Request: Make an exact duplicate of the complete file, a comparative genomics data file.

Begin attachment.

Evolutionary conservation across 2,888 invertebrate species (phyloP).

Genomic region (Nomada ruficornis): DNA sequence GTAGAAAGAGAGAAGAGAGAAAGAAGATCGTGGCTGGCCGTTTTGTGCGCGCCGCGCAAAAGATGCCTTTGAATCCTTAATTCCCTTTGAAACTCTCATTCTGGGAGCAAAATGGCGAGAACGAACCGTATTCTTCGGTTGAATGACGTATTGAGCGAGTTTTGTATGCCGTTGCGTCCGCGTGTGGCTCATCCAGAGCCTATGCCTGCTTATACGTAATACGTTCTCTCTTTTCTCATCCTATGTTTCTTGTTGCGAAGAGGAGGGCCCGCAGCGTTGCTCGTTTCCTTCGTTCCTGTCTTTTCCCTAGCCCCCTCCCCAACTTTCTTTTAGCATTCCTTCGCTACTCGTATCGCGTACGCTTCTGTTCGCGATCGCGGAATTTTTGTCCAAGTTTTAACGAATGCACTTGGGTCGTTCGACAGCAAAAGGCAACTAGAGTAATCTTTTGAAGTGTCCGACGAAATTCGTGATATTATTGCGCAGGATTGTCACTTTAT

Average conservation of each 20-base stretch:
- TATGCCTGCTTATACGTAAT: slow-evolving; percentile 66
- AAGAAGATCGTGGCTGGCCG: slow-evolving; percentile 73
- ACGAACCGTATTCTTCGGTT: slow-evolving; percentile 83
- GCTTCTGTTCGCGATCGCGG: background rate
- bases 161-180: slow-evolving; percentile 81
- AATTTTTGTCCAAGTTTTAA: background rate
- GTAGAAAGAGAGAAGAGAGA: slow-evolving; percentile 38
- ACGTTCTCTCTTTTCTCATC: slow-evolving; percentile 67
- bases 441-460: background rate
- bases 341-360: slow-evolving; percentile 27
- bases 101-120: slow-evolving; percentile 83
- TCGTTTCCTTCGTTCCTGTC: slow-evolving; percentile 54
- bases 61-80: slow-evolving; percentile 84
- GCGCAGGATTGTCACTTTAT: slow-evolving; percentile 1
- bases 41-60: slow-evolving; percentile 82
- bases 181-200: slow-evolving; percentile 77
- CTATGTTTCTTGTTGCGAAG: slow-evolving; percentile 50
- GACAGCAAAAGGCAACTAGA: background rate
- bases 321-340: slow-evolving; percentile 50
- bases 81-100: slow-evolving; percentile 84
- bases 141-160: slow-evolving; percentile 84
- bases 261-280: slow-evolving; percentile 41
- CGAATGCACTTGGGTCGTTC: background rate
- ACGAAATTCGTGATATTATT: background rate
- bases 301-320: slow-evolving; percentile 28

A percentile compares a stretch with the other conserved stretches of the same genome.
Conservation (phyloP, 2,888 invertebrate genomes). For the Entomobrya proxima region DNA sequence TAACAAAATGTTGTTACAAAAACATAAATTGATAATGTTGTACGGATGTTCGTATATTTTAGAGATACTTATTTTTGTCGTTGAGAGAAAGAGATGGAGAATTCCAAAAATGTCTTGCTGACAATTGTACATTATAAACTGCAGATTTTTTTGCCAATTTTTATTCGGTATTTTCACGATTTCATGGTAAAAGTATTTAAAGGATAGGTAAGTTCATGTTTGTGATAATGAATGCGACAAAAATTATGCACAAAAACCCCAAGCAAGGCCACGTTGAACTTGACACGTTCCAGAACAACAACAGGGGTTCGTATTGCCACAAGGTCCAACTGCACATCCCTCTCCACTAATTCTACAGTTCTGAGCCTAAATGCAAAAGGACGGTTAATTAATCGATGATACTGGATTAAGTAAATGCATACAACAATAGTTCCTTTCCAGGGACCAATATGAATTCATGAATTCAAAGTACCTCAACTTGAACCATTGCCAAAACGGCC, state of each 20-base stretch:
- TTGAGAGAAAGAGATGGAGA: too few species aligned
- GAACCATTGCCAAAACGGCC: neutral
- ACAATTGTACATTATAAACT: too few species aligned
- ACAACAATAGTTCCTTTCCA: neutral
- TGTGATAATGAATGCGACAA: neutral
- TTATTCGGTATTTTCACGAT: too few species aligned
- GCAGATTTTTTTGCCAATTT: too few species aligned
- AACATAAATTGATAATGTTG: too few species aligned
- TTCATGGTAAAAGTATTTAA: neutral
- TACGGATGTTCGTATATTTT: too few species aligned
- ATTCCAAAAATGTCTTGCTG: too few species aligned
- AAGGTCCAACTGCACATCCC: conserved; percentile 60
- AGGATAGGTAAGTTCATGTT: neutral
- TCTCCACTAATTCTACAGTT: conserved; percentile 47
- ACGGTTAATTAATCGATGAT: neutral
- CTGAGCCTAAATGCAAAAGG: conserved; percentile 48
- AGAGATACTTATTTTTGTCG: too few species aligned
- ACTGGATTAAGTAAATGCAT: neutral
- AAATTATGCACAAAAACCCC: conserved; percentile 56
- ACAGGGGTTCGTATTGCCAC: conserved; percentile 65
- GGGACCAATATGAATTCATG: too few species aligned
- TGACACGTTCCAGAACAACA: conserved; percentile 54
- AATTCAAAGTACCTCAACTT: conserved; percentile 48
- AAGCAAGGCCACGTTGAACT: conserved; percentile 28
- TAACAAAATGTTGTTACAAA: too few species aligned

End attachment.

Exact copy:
Evolutionary conservation across 2,888 invertebrate species (phyloP).

Genomic region (Nomada ruficornis): DNA sequence GTAGAAAGAGAGAAGAGAGAAAGAAGATCGTGGCTGGCCGTTTTGTGCGCGCCGCGCAAAAGATGCCTTTGAATCCTTAATTCCCTTTGAAACTCTCATTCTGGGAGCAAAATGGCGAGAACGAACCGTATTCTTCGGTTGAATGACGTATTGAGCGAGTTTTGTATGCCGTTGCGTCCGCGTGTGGCTCATCCAGAGCCTATGCCTGCTTATACGTAATACGTTCTCTCTTTTCTCATCCTATGTTTCTTGTTGCGAAGAGGAGGGCCCGCAGCGTTGCTCGTTTCCTTCGTTCCTGTCTTTTCCCTAGCCCCCTCCCCAACTTTCTTTTAGCATTCCTTCGCTACTCGTATCGCGTACGCTTCTGTTCGCGATCGCGGAATTTTTGTCCAAGTTTTAACGAATGCACTTGGGTCGTTCGACAGCAAAAGGCAACTAGAGTAATCTTTTGAAGTGTCCGACGAAATTCGTGATATTATTGCGCAGGATTGTCACTTTAT

Average conservation of each 20-base stretch:
- TATGCCTGCTTATACGTAAT: slow-evolving; percentile 66
- AAGAAGATCGTGGCTGGCCG: slow-evolving; percentile 73
- ACGAACCGTATTCTTCGGTT: slow-evolving; percentile 83
- GCTTCTGTTCGCGATCGCGG: background rate
- bases 161-180: slow-evolving; percentile 81
- AATTTTTGTCCAAGTTTTAA: background rate
- GTAGAAAGAGAGAAGAGAGA: slow-evolving; percentile 38
- ACGTTCTCTCTTTTCTCATC: slow-evolving; percentile 67
- bases 441-460: background rate
- bases 341-360: slow-evolving; percentile 27
- bases 101-120: slow-evolving; percentile 83
- TCGTTTCCTTCGTTCCTGTC: slow-evolving; percentile 54
- bases 61-80: slow-evolving; percentile 84
- GCGCAGGATTGTCACTTTAT: slow-evolving; percentile 1
- bases 41-60: slow-evolving; percentile 82
- bases 181-200: slow-evolving; percentile 77
- CTATGTTTCTTGTTGCGAAG: slow-evolving; percentile 50
- GACAGCAAAAGGCAACTAGA: background rate
- bases 321-340: slow-evolving; percentile 50
- bases 81-100: slow-evolving; percentile 84
- bases 141-160: slow-evolving; percentile 84
- bases 261-280: slow-evolving; percentile 41
- CGAATGCACTTGGGTCGTTC: background rate
- ACGAAATTCGTGATATTATT: background rate
- bases 301-320: slow-evolving; percentile 28

A percentile compares a stretch with the other conserved stretches of the same genome.
Conservation (phyloP, 2,888 invertebrate genomes). For the Entomobrya proxima region DNA sequence TAACAAAATGTTGTTACAAAAACATAAATTGATAATGTTGTACGGATGTTCGTATATTTTAGAGATACTTATTTTTGTCGTTGAGAGAAAGAGATGGAGAATTCCAAAAATGTCTTGCTGACAATTGTACATTATAAACTGCAGATTTTTTTGCCAATTTTTATTCGGTATTTTCACGATTTCATGGTAAAAGTATTTAAAGGATAGGTAAGTTCATGTTTGTGATAATGAATGCGACAAAAATTATGCACAAAAACCCCAAGCAAGGCCACGTTGAACTTGACACGTTCCAGAACAACAACAGGGGTTCGTATTGCCACAAGGTCCAACTGCACATCCCTCTCCACTAATTCTACAGTTCTGAGCCTAAATGCAAAAGGACGGTTAATTAATCGATGATACTGGATTAAGTAAATGCATACAACAATAGTTCCTTTCCAGGGACCAATATGAATTCATGAATTCAAAGTACCTCAACTTGAACCATTGCCAAAACGGCC, state of each 20-base stretch:
- TTGAGAGAAAGAGATGGAGA: too few species aligned
- GAACCATTGCCAAAACGGCC: neutral
- ACAATTGTACATTATAAACT: too few species aligned
- ACAACAATAGTTCCTTTCCA: neutral
- TGTGATAATGAATGCGACAA: neutral
- TTATTCGGTATTTTCACGAT: too few species aligned
- GCAGATTTTTTTGCCAATTT: too few species aligned
- AACATAAATTGATAATGTTG: too few species aligned
- TTCATGGTAAAAGTATTTAA: neutral
- TACGGATGTTCGTATATTTT: too few species aligned
- ATTCCAAAAATGTCTTGCTG: too few species aligned
- AAGGTCCAACTGCACATCCC: conserved; percentile 60
- AGGATAGGTAAGTTCATGTT: neutral
- TCTCCACTAATTCTACAGTT: conserved; percentile 47
- ACGGTTAATTAATCGATGAT: neutral
- CTGAGCCTAAATGCAAAAGG: conserved; percentile 48
- AGAGATACTTATTTTTGTCG: too few species aligned
- ACTGGATTAAGTAAATGCAT: neutral
- AAATTATGCACAAAAACCCC: conserved; percentile 56
- ACAGGGGTTCGTATTGCCAC: conserved; percentile 65
- GGGACCAATATGAATTCATG: too few species aligned
- TGACACGTTCCAGAACAACA: conserved; percentile 54
- AATTCAAAGTACCTCAACTT: conserved; percentile 48
- AAGCAAGGCCACGTTGAACT: conserved; percentile 28
- TAACAAAATGTTGTTACAAA: too few species aligned